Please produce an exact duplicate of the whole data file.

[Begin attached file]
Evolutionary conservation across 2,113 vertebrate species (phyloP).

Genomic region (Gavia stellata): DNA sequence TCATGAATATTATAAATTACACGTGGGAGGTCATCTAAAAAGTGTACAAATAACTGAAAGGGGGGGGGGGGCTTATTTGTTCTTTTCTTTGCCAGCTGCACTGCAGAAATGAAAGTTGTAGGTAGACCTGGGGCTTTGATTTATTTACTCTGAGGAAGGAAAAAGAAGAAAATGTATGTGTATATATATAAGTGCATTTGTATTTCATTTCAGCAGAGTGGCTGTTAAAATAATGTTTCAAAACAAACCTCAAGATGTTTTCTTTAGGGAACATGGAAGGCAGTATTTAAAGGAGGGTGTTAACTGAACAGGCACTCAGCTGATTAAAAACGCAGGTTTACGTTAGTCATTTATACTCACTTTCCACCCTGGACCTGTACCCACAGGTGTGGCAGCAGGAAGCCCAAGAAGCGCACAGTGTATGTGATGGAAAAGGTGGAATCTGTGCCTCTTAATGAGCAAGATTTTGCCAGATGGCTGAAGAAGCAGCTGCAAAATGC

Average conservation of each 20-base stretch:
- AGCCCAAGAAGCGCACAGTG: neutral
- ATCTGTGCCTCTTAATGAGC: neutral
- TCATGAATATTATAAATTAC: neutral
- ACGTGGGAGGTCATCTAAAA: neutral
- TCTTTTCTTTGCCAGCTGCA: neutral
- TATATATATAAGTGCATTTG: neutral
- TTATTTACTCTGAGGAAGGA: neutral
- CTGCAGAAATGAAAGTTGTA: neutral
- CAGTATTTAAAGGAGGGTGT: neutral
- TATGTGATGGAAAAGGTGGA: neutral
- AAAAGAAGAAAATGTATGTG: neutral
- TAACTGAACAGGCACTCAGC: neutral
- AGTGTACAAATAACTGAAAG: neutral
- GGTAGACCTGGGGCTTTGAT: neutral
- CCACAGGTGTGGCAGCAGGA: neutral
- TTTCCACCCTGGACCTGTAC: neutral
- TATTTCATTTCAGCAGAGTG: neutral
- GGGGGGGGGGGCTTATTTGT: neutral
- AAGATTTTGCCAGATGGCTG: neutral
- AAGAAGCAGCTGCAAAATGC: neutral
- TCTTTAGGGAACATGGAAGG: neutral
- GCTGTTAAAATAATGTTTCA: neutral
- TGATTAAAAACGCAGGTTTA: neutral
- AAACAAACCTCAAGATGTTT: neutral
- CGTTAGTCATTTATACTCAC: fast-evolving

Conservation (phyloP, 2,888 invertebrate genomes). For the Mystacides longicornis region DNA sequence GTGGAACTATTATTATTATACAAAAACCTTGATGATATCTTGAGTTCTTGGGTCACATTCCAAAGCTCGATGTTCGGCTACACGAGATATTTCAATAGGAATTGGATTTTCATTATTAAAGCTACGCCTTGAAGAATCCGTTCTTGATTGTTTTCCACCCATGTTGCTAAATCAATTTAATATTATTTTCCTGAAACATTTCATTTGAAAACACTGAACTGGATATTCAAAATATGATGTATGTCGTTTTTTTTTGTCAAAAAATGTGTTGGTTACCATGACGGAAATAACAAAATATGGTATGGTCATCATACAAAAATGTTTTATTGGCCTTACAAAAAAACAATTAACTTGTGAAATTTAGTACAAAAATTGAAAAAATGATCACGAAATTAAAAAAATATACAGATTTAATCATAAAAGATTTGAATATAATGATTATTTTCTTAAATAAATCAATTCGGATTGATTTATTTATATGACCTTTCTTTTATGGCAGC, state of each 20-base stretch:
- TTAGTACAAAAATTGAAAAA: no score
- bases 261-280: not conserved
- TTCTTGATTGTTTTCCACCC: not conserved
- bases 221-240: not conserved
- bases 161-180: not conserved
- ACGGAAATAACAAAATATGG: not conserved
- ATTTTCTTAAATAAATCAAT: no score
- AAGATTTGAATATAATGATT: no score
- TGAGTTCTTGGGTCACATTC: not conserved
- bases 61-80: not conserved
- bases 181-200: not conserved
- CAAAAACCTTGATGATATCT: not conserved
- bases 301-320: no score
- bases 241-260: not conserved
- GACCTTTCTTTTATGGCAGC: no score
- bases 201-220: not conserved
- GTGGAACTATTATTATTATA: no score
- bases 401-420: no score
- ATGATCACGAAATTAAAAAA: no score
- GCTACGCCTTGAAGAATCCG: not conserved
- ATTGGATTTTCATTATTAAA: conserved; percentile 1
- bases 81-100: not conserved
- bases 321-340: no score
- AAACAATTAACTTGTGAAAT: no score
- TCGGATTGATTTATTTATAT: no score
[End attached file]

Evolutionary conservation across 2,113 vertebrate species (phyloP).

Genomic region (Gavia stellata): DNA sequence TCATGAATATTATAAATTACACGTGGGAGGTCATCTAAAAAGTGTACAAATAACTGAAAGGGGGGGGGGGGCTTATTTGTTCTTTTCTTTGCCAGCTGCACTGCAGAAATGAAAGTTGTAGGTAGACCTGGGGCTTTGATTTATTTACTCTGAGGAAGGAAAAAGAAGAAAATGTATGTGTATATATATAAGTGCATTTGTATTTCATTTCAGCAGAGTGGCTGTTAAAATAATGTTTCAAAACAAACCTCAAGATGTTTTCTTTAGGGAACATGGAAGGCAGTATTTAAAGGAGGGTGTTAACTGAACAGGCACTCAGCTGATTAAAAACGCAGGTTTACGTTAGTCATTTATACTCACTTTCCACCCTGGACCTGTACCCACAGGTGTGGCAGCAGGAAGCCCAAGAAGCGCACAGTGTATGTGATGGAAAAGGTGGAATCTGTGCCTCTTAATGAGCAAGATTTTGCCAGATGGCTGAAGAAGCAGCTGCAAAATGC

Average conservation of each 20-base stretch:
- AGCCCAAGAAGCGCACAGTG: neutral
- ATCTGTGCCTCTTAATGAGC: neutral
- TCATGAATATTATAAATTAC: neutral
- ACGTGGGAGGTCATCTAAAA: neutral
- TCTTTTCTTTGCCAGCTGCA: neutral
- TATATATATAAGTGCATTTG: neutral
- TTATTTACTCTGAGGAAGGA: neutral
- CTGCAGAAATGAAAGTTGTA: neutral
- CAGTATTTAAAGGAGGGTGT: neutral
- TATGTGATGGAAAAGGTGGA: neutral
- AAAAGAAGAAAATGTATGTG: neutral
- TAACTGAACAGGCACTCAGC: neutral
- AGTGTACAAATAACTGAAAG: neutral
- GGTAGACCTGGGGCTTTGAT: neutral
- CCACAGGTGTGGCAGCAGGA: neutral
- TTTCCACCCTGGACCTGTAC: neutral
- TATTTCATTTCAGCAGAGTG: neutral
- GGGGGGGGGGGCTTATTTGT: neutral
- AAGATTTTGCCAGATGGCTG: neutral
- AAGAAGCAGCTGCAAAATGC: neutral
- TCTTTAGGGAACATGGAAGG: neutral
- GCTGTTAAAATAATGTTTCA: neutral
- TGATTAAAAACGCAGGTTTA: neutral
- AAACAAACCTCAAGATGTTT: neutral
- CGTTAGTCATTTATACTCAC: fast-evolving

Conservation (phyloP, 2,888 invertebrate genomes). For the Mystacides longicornis region DNA sequence GTGGAACTATTATTATTATACAAAAACCTTGATGATATCTTGAGTTCTTGGGTCACATTCCAAAGCTCGATGTTCGGCTACACGAGATATTTCAATAGGAATTGGATTTTCATTATTAAAGCTACGCCTTGAAGAATCCGTTCTTGATTGTTTTCCACCCATGTTGCTAAATCAATTTAATATTATTTTCCTGAAACATTTCATTTGAAAACACTGAACTGGATATTCAAAATATGATGTATGTCGTTTTTTTTTGTCAAAAAATGTGTTGGTTACCATGACGGAAATAACAAAATATGGTATGGTCATCATACAAAAATGTTTTATTGGCCTTACAAAAAAACAATTAACTTGTGAAATTTAGTACAAAAATTGAAAAAATGATCACGAAATTAAAAAAATATACAGATTTAATCATAAAAGATTTGAATATAATGATTATTTTCTTAAATAAATCAATTCGGATTGATTTATTTATATGACCTTTCTTTTATGGCAGC, state of each 20-base stretch:
- TTAGTACAAAAATTGAAAAA: no score
- bases 261-280: not conserved
- TTCTTGATTGTTTTCCACCC: not conserved
- bases 221-240: not conserved
- bases 161-180: not conserved
- ACGGAAATAACAAAATATGG: not conserved
- ATTTTCTTAAATAAATCAAT: no score
- AAGATTTGAATATAATGATT: no score
- TGAGTTCTTGGGTCACATTC: not conserved
- bases 61-80: not conserved
- bases 181-200: not conserved
- CAAAAACCTTGATGATATCT: not conserved
- bases 301-320: no score
- bases 241-260: not conserved
- GACCTTTCTTTTATGGCAGC: no score
- bases 201-220: not conserved
- GTGGAACTATTATTATTATA: no score
- bases 401-420: no score
- ATGATCACGAAATTAAAAAA: no score
- GCTACGCCTTGAAGAATCCG: not conserved
- ATTGGATTTTCATTATTAAA: conserved; percentile 1
- bases 81-100: not conserved
- bases 321-340: no score
- AAACAATTAACTTGTGAAAT: no score
- TCGGATTGATTTATTTATAT: no score